Yeah I've ate a pound of beef before, probably more on occasions. I've sometimes cooked prime rib and served 24 oz. portions, but that was the old days when I was young and stupid and really liked lots of beef!

I think 6-8 oz. is a pretty reasonable serving size considering modern sensibilities. Wellington is a good way to dress up smaller serving sizes..
I agree. That is why it works so well with Wellington. The flavor is in the pate and sauce. I like Hollandaise. I serve with new herbed potatoes and sauteed wild mushrooms.
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Old 07-12-2012, 11:46 PM   #24
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Thanks Jim. I was trying to think of Hollandaise when I was composing my post. I had some sort of mental block remembering that.

I just finished reading Ratio which had quite a lot to say about sauces. It was a library copy but I hope to buy my own copy soon and make a bunch of the sauces the author commented upon. I've made some of them but I think I'll do a lot better next time with benefit of the author's advice.

In fact AFAIK you can't make Wellington without some kind of sauce over it. Does not work plain.
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Old 07-13-2012, 04:57 AM   #25
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my two favourite steaks are Tbone & ribeye.used to be able to get Tbones everywhere but butchers/restaurants etc were banned from selling beef on the bone for a while when we got mad cow disease over here.something to do with the saws transferring the virus to the meat when it was butchered.been available again over here for a while now but limited number of places sell them & they charge an arm & a leg.
imo meat,fish,seafood etc tastes better cooked on the bone or in it's shell.trouble is i think the average brit likes their food easy & don't know how to handle bones etc.you can see that in the "marked down" bays in the supermarket.there's always a lot of meat on the bone,whole fish & shell on seafood that hasn't sold that day,that's been reduced in price to shift it...but i ain't complaining!!
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Old 07-13-2012, 11:12 AM   #26
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Cooking meat/poultry/fish bone-in always tastes better than fillets. They say the meat is sweetest near the bone. If you take away the bone it won't be the sweetest anymore.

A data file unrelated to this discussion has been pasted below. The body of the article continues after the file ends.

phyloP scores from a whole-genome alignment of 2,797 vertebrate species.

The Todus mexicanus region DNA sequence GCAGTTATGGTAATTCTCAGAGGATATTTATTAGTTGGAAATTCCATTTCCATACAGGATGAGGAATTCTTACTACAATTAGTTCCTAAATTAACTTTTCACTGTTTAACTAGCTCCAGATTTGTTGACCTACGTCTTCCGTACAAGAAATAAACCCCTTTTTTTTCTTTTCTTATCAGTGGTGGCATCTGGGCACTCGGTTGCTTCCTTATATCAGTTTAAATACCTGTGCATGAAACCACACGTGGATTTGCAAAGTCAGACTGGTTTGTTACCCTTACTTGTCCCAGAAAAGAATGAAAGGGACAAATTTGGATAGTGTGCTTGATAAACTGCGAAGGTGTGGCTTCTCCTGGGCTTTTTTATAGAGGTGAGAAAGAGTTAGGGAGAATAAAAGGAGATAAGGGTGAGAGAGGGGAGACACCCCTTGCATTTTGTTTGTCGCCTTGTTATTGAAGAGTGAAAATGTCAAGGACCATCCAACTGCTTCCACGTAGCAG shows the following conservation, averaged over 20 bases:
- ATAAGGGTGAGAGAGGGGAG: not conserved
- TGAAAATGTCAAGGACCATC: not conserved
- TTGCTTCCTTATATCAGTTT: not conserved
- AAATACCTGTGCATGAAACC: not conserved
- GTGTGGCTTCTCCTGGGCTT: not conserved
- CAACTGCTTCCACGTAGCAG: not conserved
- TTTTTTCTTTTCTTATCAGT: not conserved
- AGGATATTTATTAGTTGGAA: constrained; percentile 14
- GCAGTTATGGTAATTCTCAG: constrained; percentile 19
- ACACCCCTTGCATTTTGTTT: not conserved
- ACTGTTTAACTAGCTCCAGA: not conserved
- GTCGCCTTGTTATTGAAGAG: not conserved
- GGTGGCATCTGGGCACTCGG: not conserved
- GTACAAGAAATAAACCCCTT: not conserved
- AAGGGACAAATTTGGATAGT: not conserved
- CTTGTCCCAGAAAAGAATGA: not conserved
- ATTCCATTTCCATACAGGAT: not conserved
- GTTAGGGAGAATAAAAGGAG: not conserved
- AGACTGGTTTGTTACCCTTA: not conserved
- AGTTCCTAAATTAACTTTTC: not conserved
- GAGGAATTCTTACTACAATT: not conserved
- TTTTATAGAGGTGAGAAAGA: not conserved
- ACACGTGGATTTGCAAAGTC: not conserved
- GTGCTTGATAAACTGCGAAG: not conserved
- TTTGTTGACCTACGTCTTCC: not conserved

Best way to not get yer cows mad is to not grind up other mad cows and put it in the feed.
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Old 07-13-2012, 11:16 AM   #27
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We had a mad cow scare over here in Canada a few years ago. But all was called off when it was discovered that they were just really peeved off.
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Old 07-13-2012, 11:18 AM   #28
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greg, gordon ramsay considers beef wellington one of the most technically difficult things to cook. i've seen him say as much on several cooking shows.

i've never even attempted it because i'm pretty sure it would suck if i tried, and it's a pricey mistake.
I have done it on many occasions when I worked in finer dining establishements. The trick is to have a pretty big piece of meat to start with to prevent over cooking. Just a quick sear on very high heat. We used to let them sit and cool off again before wrapping them.
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Old 07-13-2012, 11:55 AM   #29
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I've found that to be a problem since I rarely cook for more than two, and hardly ever cook for more than four. It's a challenge to do a Wellington on a small piece of meat.

I've succeeded at prime rib for two, although everybody has to be satisfied with end pieces.
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Old 07-13-2012, 12:25 PM   #30
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I guess I'm in the minority--I love filet mignon. A 22-oz steak is more than FIVE recommended portions. Talk about super-sizing...